Seafood still considered a good source of nutrients but consumers confused on safety

July 17, 2013, Institute of Food Technologists

Seafood continues to be a proven strong nutrient-rich food providing essential vitamins, minerals and omega-3 fatty acids, but consumers and some toxicologists still keep a watchful eye on safety, according to a July 16 panel discussion at the 2013 Institute of Food Technologists (IFT) Annual Meeting & Food Expo held at McCormick Place.

"Moderate, consistent evidence shows that health benefits derived from the consumption of a variety of cooked seafood in the U.S. in amounts recommended by the [2010 Dietary Guidelines for Americans, U.S. Department of Agriculture] Committee outweigh the risks," said Roger Clemens, Ph.D., CSO at Horn Company, Chatsworth, Calif., and adjunct professor at the University of Southern California School of Pharmacy. He recognized two, 3- to 5-ounce servings each week of such fish as salmon, oysters and rainbow trout, provide an average of 250 mg/day of n-3 fatty acids associated with the reduced risk of cardiovascular disease. "Consumers can safely eat at least 12 ounces of a variety of cooked seafood per week provided they pay attention to local seafood advisories and limit their intake of large, predatory fish like shark."

Toxicologists like Wallace Hayes, Ph.D., Harvard School of Public Health, said there is ongoing research to improve food safety especially for those predatory, saltwater fish like shark, tile, swordfish, and king mackerel that may carry a contamination many consumers are wary of.

"The bigger the fish, the more they've been around and the greater the potential for their level of mercury," said Hayes, recognizing studies that show varying amounts of methylmercury toxicity can impact the developing brain during the third trimester of pregnancy or through breast milk. Repeated low level exposure can also affect cardiovascular, endocrine, immune and cognitive aging systems.

Doris Hicks, seafood technology specialist with the Sea Grant Program, University of Delaware, Lewes, Del., worries consumers confused with the risks will prevent them from eating seafood weekly.

"Seafood is unique because there are measurable benefits and risks," said Hicks, explaining consumers must not only be aware of the source and quality of their seafood, but the handling practices, preparation and storage of seafood they may consume at home or in restaurants. "Most of the public recognizes the health advantages of seafood but over half have also heard something negative."

She has discovered many doctors and nurses are telling their patients to reduce their consumption. In response, she worked with other food scientists to conduct online surveys and focus groups with healthcare professionals which ultimately led to the creation of an online educational resource for both health professionals and .

Explore further: Variety and convenience can help women boost their intake of fish

More information: www.seafoodhealthfacts.org

Related Stories

Variety and convenience can help women boost their intake of fish

May 6, 2013
Women are often told to eat more red meat, yet Flinders University PhD candidate Lily Chan (pictured) says it is just as important for women to increase their weekly fish intake.

Seafood: can there be too much of a good thing?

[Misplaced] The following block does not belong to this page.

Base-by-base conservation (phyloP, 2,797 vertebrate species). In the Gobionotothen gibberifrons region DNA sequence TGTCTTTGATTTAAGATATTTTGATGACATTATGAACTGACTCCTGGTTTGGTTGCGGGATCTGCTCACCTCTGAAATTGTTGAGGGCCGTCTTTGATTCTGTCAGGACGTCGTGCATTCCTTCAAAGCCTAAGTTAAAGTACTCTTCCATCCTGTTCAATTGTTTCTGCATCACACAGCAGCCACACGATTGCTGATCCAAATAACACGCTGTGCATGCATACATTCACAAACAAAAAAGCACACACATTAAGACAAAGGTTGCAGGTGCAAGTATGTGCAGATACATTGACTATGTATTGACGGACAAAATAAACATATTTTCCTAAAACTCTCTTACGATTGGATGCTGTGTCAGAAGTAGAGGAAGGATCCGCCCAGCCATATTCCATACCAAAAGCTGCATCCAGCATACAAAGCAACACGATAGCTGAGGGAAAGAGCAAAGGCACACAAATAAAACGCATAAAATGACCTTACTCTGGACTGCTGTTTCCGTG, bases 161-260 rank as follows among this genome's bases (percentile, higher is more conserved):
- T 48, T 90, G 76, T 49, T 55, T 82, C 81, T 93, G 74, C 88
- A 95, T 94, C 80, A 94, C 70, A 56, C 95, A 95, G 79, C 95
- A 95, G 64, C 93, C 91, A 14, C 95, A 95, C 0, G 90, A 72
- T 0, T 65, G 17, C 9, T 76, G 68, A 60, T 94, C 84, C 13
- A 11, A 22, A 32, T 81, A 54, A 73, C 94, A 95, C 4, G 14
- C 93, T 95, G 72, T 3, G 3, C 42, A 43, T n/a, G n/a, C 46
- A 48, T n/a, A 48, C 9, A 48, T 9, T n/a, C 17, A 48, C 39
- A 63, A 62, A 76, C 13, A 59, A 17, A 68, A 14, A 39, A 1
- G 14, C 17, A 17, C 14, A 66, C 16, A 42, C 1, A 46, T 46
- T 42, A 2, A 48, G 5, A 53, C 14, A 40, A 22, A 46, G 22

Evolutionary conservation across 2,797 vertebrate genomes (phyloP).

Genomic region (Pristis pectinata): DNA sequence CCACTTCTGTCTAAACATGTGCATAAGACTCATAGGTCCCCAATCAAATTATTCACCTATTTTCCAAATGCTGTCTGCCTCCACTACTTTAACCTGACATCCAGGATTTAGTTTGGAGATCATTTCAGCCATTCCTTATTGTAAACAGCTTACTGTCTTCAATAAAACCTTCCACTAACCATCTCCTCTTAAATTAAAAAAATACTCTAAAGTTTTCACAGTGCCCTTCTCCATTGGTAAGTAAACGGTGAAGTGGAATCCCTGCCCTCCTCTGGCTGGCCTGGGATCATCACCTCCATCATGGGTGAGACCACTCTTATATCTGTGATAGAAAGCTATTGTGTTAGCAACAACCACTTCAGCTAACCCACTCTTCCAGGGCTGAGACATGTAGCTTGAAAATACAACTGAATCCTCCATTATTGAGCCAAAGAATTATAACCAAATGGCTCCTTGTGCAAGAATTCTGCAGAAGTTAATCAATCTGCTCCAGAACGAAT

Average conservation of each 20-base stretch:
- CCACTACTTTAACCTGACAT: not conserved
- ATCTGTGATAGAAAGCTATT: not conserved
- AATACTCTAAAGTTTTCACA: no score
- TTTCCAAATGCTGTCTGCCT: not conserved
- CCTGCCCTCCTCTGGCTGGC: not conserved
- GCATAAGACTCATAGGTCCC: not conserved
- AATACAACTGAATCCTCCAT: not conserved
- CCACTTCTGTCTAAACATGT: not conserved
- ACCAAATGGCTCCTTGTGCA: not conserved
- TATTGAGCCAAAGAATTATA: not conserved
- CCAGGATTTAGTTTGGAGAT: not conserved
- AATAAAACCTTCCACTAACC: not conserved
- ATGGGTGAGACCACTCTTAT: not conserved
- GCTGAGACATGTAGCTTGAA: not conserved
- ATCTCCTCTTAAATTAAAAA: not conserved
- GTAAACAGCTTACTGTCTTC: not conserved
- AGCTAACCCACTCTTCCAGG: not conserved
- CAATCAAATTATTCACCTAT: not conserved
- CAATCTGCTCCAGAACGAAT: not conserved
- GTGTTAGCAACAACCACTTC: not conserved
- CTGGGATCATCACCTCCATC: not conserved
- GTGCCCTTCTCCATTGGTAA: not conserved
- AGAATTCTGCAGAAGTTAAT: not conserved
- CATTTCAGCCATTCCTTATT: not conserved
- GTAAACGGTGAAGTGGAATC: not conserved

October 5, 2011
Stony Brook University has launched a pilot epidemiologic study targeting avid fish consumers that will examine the benefits and risks of seafood consumption. The “Long Island Study of Seafood Consumption,” led ...

Despite health benefits, most children and adults have a 'nutrition gap' in omega-3 fatty acids

July 16, 2013
Because of a diet low in fish and seafood, children and adults in North America and other parts of the world, have a "nutrition gap" of omega-3 fatty acids, particularly docosahexaenoic acid (DHA) and eicosapentaenoic acid ...

Recommended for you

Marijuana use does not lower chances of getting pregnant

January 22, 2018
Marijuana use—by either men or women—does not appear to lower a couple's chances of getting pregnant, according to a new study led by Boston University School of Public Health (BUSPH) researchers.

Americans are getting more sleep

January 19, 2018
Although more than one in three Americans still don't get enough sleep, a new analysis shows first signs of success in the fight for more shut eye. According to data from 181,335 respondents aged 15 and older who participated ...

Wine is good for you—to a point

January 18, 2018
The Mediterranean diet has become synonymous with healthy eating, but there's one thing in it that stands out: It's cool to drink wine.

Sleep better, lose weight?

January 17, 2018
(HealthDay)—Sleeplessness could cost you when it's time to stand on your bathroom scale, a new British study suggests.

Who uses phone apps to track sleep habits? Mostly the healthy and wealthy in US

January 16, 2018
The profile of most Americans who use popular mobile phone apps that track sleep habits is that they are relatively affluent, claim to eat well, and say they are in good health, even if some of them tend to smoke.

Improvements in mortality rates are slowed by rise in obesity in the United States

January 15, 2018
With countless medical advances and efforts to curb smoking, one might expect that life expectancy in the United States would improve. Yet according to recent studies, there's been a reduction in the rate of improvement in ...

0 comments

Please sign in to add a comment. Registration is free, and takes less than a minute. Read more

Click here to reset your password.
Sign in to get notified via email when new comments are made.